High-throughput sequencing of transposon (Tn) libraries created within entire genomes identifies and quantifies the contribution of individual genes and operons to the fitness of organisms in different environments. We used insertion-sequencing (INSeq) to analyze the contribution to fitness of all non-essential genes in the chromosome of Pseudomonas aeruginosa strain PA14 based on a library of ∼300,000 individual Tn insertions. In vitro growth in LB provided a baseline for comparison with the survival of the Tn insertion strains following 6 days of colonization of the murine gastrointestinal tract as well as a comparison with Tn-inserts subsequently able to systemically disseminate to the spleen following induction of neutropenia. Sequencing was performed following DNA extraction from the recovered bacteria, digestion with the MmeI restriction enzyme that hydrolyzes DNA 16 bp away from the end of the Tn insert, and fractionation into oligonucleotides of 1,200-1,500 bp that were prepared for high-throughput sequencing. Changes in frequency of Tn inserts into the P. aeruginosa genome were used to quantify in vivo fitness resulting from loss of a gene. 636 genes had <10 sequencing reads in LB, thus defined as unable to grow in this medium. During in vivo infection there were major losses of strains with Tn inserts in almost all known virulence factors, as well as respiration, energy utilization, ion pumps, nutritional genes and prophages. Many new candidates for virulence factors were also identified. There were consistent changes in the recovery of Tn inserts in genes within most operons and Tn insertions into some genes enhanced in vivo fitness. Strikingly, 90% of the non-essential genes were required for in vivo survival following systemic dissemination during neutropenia. These experiments resulted in the identification of the P. aeruginosa strain PA14 genes necessary for optimal survival in the mucosal and systemic environments of a mammalian host.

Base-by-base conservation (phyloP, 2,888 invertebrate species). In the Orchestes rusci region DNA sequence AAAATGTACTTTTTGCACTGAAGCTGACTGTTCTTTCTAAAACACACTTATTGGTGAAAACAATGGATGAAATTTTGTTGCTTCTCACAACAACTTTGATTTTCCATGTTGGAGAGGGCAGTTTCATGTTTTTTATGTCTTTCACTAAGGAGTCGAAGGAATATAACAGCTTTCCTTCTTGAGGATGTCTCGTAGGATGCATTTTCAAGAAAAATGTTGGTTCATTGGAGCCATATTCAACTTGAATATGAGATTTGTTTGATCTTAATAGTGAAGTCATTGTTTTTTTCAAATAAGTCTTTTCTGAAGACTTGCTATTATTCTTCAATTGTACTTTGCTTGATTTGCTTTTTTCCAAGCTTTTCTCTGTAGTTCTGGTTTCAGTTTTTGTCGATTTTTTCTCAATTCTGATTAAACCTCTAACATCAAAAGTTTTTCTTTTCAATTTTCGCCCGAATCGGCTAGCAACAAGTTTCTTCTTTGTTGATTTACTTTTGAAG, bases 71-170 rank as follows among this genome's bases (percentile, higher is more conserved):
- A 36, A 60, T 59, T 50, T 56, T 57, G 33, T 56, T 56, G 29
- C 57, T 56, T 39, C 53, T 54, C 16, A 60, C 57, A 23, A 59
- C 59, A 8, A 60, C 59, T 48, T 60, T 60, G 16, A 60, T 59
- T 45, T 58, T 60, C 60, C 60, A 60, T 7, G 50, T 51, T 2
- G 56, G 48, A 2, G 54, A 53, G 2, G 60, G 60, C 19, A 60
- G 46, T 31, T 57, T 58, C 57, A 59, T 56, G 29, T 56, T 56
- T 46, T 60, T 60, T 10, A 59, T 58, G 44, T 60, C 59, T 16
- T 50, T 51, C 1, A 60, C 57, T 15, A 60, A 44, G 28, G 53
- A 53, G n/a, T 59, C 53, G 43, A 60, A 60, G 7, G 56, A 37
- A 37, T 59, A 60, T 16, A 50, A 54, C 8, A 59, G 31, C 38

Concepts: DNA, Gene, Bacteria, Evolution, Molecular biology, Genome, Pseudomonas aeruginosa, Insertion


OBJECTIVES:: The vast majority of ICU patients require some form of venous access. There are no evidenced-based guidelines concerning the use of either central or peripheral venous catheters, despite very different complications. It remains unknown which to insert in ICU patients. We investigated the rate of catheter-related insertion or maintenance complications in two strategies: one favoring the central venous catheters and the other peripheral venous catheters. DESIGN:: Multicenter, controlled, parallel-group, open-label randomized trial. SETTING:: Three French ICUs. PATIENTS:: Adult ICU patients with equal central or peripheral venous access requirement. INTERVENTION:: Patients were randomized to receive central venous catheters or peripheral venous catheters as initial venous access. MEASUREMENTS AND RESULTS:: The primary endpoint was the rate of major catheter-related complications within 28 days. Secondary endpoints were the rate of minor catheter-related complications and a composite score-assessing staff utilization and time spent to manage catheter insertions. Analysis was intention to treat. We randomly assigned 135 patients to receive a central venous catheter and 128 patients to receive a peripheral venous catheter. Major catheter-related complications were greater in the peripheral venous catheter than in the central venous catheter group (133 vs 87, respectively, p = 0.02) although none of those was life threatening. Minor catheter-related complications were 201 with central venous catheters and 248 with peripheral venous catheters (p = 0.06). 46% (60/128) patients were managed throughout their ICU stay with peripheral venous catheters only. There were significantly more peripheral venous catheter-related complications per patient in patients managed solely with peripheral venous catheter than in patients that received peripheral venous catheter and at least one central venous catheter: 1.92 (121/63) versus 1.13 (226/200), p < 0.005. There was no difference in central venous catheter-related complications per patient between patients initially randomized to peripheral venous catheters but subsequently crossed-over to central venous catheter and patients randomized to the central venous catheter group. Kaplan-Meier estimates of survival probability did not differ between the two groups. CONCLUSION:: In ICU patients with equal central or peripheral venous access requirement, central venous catheters should preferably be inserted: a strategy associated with less major complications. (Crit Care Med 2013; 41:0-0).